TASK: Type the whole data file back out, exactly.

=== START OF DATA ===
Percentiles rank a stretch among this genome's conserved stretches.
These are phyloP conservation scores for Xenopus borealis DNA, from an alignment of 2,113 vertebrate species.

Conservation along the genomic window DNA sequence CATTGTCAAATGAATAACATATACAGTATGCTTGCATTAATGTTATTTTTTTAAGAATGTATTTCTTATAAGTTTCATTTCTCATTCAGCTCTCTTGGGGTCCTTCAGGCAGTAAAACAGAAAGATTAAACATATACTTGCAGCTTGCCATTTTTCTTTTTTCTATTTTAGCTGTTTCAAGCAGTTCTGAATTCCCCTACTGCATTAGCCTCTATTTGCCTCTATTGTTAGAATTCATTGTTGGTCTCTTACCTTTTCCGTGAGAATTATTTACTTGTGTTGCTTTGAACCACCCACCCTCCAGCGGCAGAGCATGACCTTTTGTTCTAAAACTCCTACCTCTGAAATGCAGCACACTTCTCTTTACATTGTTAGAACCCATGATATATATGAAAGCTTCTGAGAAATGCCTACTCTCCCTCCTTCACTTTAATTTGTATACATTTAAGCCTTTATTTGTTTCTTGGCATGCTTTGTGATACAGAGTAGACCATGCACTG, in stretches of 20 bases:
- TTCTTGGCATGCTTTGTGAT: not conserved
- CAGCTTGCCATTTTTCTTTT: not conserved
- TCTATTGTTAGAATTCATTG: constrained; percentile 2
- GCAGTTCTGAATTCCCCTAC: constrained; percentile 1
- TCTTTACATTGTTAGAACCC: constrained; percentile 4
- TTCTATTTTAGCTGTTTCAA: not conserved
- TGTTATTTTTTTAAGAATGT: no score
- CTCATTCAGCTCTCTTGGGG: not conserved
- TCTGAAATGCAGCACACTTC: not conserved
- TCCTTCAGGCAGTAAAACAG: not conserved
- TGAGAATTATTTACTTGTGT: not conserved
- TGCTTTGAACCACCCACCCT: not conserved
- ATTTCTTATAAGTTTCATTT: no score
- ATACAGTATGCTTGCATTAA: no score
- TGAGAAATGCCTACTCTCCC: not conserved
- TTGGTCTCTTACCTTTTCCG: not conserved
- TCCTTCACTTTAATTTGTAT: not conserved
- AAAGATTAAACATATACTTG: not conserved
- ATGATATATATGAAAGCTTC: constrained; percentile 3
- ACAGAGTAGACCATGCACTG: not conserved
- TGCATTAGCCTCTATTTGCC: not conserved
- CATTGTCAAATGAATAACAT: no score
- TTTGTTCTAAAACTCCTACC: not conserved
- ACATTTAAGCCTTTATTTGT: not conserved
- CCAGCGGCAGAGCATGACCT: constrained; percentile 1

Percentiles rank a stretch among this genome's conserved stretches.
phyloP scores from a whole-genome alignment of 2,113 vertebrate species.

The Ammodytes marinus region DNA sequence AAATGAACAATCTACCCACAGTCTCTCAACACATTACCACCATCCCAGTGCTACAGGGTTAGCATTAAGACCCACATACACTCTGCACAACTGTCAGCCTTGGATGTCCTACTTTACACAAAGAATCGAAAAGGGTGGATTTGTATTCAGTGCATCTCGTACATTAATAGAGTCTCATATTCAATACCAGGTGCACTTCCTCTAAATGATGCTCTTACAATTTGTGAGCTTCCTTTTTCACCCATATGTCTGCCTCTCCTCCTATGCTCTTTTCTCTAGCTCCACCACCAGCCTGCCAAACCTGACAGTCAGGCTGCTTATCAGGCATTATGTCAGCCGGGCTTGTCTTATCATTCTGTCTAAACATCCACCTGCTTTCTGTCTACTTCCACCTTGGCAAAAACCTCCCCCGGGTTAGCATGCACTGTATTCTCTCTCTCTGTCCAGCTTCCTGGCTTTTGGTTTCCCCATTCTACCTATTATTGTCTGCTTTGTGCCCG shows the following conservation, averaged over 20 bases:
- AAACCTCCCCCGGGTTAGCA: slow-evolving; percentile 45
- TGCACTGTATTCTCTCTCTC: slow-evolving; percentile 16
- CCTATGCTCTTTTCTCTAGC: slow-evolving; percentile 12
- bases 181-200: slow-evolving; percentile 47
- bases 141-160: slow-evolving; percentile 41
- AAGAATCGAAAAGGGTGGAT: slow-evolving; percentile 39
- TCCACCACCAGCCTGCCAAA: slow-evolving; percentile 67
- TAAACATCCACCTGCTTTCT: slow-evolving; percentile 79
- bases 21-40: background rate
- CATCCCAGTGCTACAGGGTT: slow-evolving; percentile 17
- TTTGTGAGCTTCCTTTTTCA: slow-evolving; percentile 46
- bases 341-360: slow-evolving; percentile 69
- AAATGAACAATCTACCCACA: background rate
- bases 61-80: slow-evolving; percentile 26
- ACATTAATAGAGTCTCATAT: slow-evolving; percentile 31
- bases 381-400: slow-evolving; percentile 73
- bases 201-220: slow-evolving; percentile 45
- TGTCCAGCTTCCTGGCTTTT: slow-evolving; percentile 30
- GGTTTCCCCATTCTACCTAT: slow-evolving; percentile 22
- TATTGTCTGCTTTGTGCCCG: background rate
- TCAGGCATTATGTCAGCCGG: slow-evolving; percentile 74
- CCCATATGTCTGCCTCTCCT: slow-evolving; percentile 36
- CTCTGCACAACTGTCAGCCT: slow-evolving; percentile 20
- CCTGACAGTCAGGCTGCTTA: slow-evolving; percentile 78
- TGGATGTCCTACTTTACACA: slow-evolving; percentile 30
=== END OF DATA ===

Percentiles rank a stretch among this genome's conserved stretches.
These are phyloP conservation scores for Xenopus borealis DNA, from an alignment of 2,113 vertebrate species.

Conservation along the genomic window DNA sequence CATTGTCAAATGAATAACATATACAGTATGCTTGCATTAATGTTATTTTTTTAAGAATGTATTTCTTATAAGTTTCATTTCTCATTCAGCTCTCTTGGGGTCCTTCAGGCAGTAAAACAGAAAGATTAAACATATACTTGCAGCTTGCCATTTTTCTTTTTTCTATTTTAGCTGTTTCAAGCAGTTCTGAATTCCCCTACTGCATTAGCCTCTATTTGCCTCTATTGTTAGAATTCATTGTTGGTCTCTTACCTTTTCCGTGAGAATTATTTACTTGTGTTGCTTTGAACCACCCACCCTCCAGCGGCAGAGCATGACCTTTTGTTCTAAAACTCCTACCTCTGAAATGCAGCACACTTCTCTTTACATTGTTAGAACCCATGATATATATGAAAGCTTCTGAGAAATGCCTACTCTCCCTCCTTCACTTTAATTTGTATACATTTAAGCCTTTATTTGTTTCTTGGCATGCTTTGTGATACAGAGTAGACCATGCACTG, in stretches of 20 bases:
- TTCTTGGCATGCTTTGTGAT: not conserved
- CAGCTTGCCATTTTTCTTTT: not conserved
- TCTATTGTTAGAATTCATTG: constrained; percentile 2
- GCAGTTCTGAATTCCCCTAC: constrained; percentile 1
- TCTTTACATTGTTAGAACCC: constrained; percentile 4
- TTCTATTTTAGCTGTTTCAA: not conserved
- TGTTATTTTTTTAAGAATGT: no score
- CTCATTCAGCTCTCTTGGGG: not conserved
- TCTGAAATGCAGCACACTTC: not conserved
- TCCTTCAGGCAGTAAAACAG: not conserved
- TGAGAATTATTTACTTGTGT: not conserved
- TGCTTTGAACCACCCACCCT: not conserved
- ATTTCTTATAAGTTTCATTT: no score
- ATACAGTATGCTTGCATTAA: no score
- TGAGAAATGCCTACTCTCCC: not conserved
- TTGGTCTCTTACCTTTTCCG: not conserved
- TCCTTCACTTTAATTTGTAT: not conserved
- AAAGATTAAACATATACTTG: not conserved
- ATGATATATATGAAAGCTTC: constrained; percentile 3
- ACAGAGTAGACCATGCACTG: not conserved
- TGCATTAGCCTCTATTTGCC: not conserved
- CATTGTCAAATGAATAACAT: no score
- TTTGTTCTAAAACTCCTACC: not conserved
- ACATTTAAGCCTTTATTTGT: not conserved
- CCAGCGGCAGAGCATGACCT: constrained; percentile 1

Percentiles rank a stretch among this genome's conserved stretches.
phyloP scores from a whole-genome alignment of 2,113 vertebrate species.

The Ammodytes marinus region DNA sequence AAATGAACAATCTACCCACAGTCTCTCAACACATTACCACCATCCCAGTGCTACAGGGTTAGCATTAAGACCCACATACACTCTGCACAACTGTCAGCCTTGGATGTCCTACTTTACACAAAGAATCGAAAAGGGTGGATTTGTATTCAGTGCATCTCGTACATTAATAGAGTCTCATATTCAATACCAGGTGCACTTCCTCTAAATGATGCTCTTACAATTTGTGAGCTTCCTTTTTCACCCATATGTCTGCCTCTCCTCCTATGCTCTTTTCTCTAGCTCCACCACCAGCCTGCCAAACCTGACAGTCAGGCTGCTTATCAGGCATTATGTCAGCCGGGCTTGTCTTATCATTCTGTCTAAACATCCACCTGCTTTCTGTCTACTTCCACCTTGGCAAAAACCTCCCCCGGGTTAGCATGCACTGTATTCTCTCTCTCTGTCCAGCTTCCTGGCTTTTGGTTTCCCCATTCTACCTATTATTGTCTGCTTTGTGCCCG shows the following conservation, averaged over 20 bases:
- AAACCTCCCCCGGGTTAGCA: slow-evolving; percentile 45
- TGCACTGTATTCTCTCTCTC: slow-evolving; percentile 16
- CCTATGCTCTTTTCTCTAGC: slow-evolving; percentile 12
- bases 181-200: slow-evolving; percentile 47
- bases 141-160: slow-evolving; percentile 41
- AAGAATCGAAAAGGGTGGAT: slow-evolving; percentile 39
- TCCACCACCAGCCTGCCAAA: slow-evolving; percentile 67
- TAAACATCCACCTGCTTTCT: slow-evolving; percentile 79
- bases 21-40: background rate
- CATCCCAGTGCTACAGGGTT: slow-evolving; percentile 17
- TTTGTGAGCTTCCTTTTTCA: slow-evolving; percentile 46
- bases 341-360: slow-evolving; percentile 69
- AAATGAACAATCTACCCACA: background rate
- bases 61-80: slow-evolving; percentile 26
- ACATTAATAGAGTCTCATAT: slow-evolving; percentile 31
- bases 381-400: slow-evolving; percentile 73
- bases 201-220: slow-evolving; percentile 45
- TGTCCAGCTTCCTGGCTTTT: slow-evolving; percentile 30
- GGTTTCCCCATTCTACCTAT: slow-evolving; percentile 22
- TATTGTCTGCTTTGTGCCCG: background rate
- TCAGGCATTATGTCAGCCGG: slow-evolving; percentile 74
- CCCATATGTCTGCCTCTCCT: slow-evolving; percentile 36
- CTCTGCACAACTGTCAGCCT: slow-evolving; percentile 20
- CCTGACAGTCAGGCTGCTTA: slow-evolving; percentile 78
- TGGATGTCCTACTTTACACA: slow-evolving; percentile 30